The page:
Job Wunder

Job Vacancies Hit All-Time High

  • Why it matters

    Why it matters

    The persistently high number of job vacancies could end up being detrimental to Germany’s economy as employers struggle to hire adequate personnel.

  • Facts


    • The German Federal Employment Agency registered 2.57 million unemployed in April, the lowest level since 1991.
    • German companies are struggling to fill 1.06 million vacancies in so-called “bottleneck” industries, in which there are fewer qualified workers than available jobs. That figure is at an all-time high.
    • Even if immigration remains steady, Germany’s labor force is expected to shrink by 1.3 million by 2030.
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Bundeskanzlerin besucht  Uhrenmanufaktur in Glashütte
Now is a good time to be a skilled worker in Germany. Source: Markus Schreiber/DPA.

Job vacancies in Europe’s largest economy hit a record high in the first quarter of this year, according to provisional data released this week. The number of unfilled posts rose by 75,000 to 1.064 million in the last 12 months, according to the latest quarterly survey of Germany’s job market by the IAB Institute for Employment Research.

Unemployment has been slowly but steadily decreasing in the past decade, and held below 6 percent in recent months, its lowest level since Germany’s reunification in 1990. With fewer jobless, the number of job vacancies can only go up.

“The German economy seems unfazed by external risks such as the possible rise of protectionism and consequences of Brexit,” IAB researcher Alexander Kubis told the news agency Reuters. He added companies “are looking for new employees to an extent never seen before.”

But the resilience of Germany’s job market is a mixed blessing for the economy. Many employers are struggling to fill positions for weeks, sometimes months. According to the IAB, it takes them 82 days on average to recruit a suitable candidate. Six years ago, that was just 70 days.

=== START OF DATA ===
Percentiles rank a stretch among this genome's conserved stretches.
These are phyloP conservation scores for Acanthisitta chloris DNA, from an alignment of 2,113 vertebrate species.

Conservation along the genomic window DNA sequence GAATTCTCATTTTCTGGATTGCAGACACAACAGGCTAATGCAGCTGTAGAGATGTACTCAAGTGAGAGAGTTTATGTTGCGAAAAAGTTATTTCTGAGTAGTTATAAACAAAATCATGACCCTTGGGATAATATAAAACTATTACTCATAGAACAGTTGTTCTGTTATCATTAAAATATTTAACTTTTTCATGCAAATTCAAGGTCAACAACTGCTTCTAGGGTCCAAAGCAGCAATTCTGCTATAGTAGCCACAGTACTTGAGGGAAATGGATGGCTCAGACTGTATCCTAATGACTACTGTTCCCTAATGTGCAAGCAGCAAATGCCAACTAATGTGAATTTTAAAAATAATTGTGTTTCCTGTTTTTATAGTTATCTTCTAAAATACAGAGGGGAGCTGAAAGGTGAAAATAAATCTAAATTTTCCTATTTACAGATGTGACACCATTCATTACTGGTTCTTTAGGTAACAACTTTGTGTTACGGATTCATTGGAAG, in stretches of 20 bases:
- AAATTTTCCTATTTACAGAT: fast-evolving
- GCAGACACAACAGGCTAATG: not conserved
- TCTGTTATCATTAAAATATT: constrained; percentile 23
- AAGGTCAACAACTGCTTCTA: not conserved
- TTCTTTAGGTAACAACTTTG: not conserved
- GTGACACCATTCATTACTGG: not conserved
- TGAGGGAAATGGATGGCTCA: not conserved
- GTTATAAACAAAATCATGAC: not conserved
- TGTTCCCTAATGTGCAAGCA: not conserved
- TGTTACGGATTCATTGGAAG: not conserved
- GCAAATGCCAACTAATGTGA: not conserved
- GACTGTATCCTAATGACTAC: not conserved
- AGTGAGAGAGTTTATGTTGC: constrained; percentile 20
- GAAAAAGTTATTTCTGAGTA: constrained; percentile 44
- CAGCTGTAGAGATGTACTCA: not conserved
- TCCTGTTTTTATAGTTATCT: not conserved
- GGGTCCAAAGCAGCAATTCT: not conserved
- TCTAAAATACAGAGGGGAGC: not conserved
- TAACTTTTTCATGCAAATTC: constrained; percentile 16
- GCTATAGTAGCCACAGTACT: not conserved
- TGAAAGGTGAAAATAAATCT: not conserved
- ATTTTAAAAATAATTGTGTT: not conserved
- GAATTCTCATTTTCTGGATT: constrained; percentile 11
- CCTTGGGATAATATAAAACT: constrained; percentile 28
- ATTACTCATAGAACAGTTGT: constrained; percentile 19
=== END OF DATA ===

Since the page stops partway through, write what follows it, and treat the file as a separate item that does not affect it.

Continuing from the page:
11 Job Vacancies Hits All-Time High-01

Yet even in times of low unemployment, 2.7 million people are still out of a job in Germany, or nearly three job seekers for each job vacancy. “But that’s not the way it works. It’s getting more and more difficult to match job offers with job seekers with the adequate profile,” Susanne Eikemeier, a spokesperson for Germany’s Federal Employment Agency, told Handelsblatt Global. She said that typically, the unemployed tended to be concentrated in areas with higher unemployment, such as the Ruhr region in Western Germany, while jobs are available in other regions like the wealthy southern state of Bavaria.

“And often, job seekers do not have the necessary qualifications,” she added. Of the openings available, 20 percent do not require vocational education, 64 percent want applicants who have been trained on the job and 16 percent are calling for graduates.


Jean-Michel Hauteville is an editor with Handelsblatt Global in Berlin. To contact the author:

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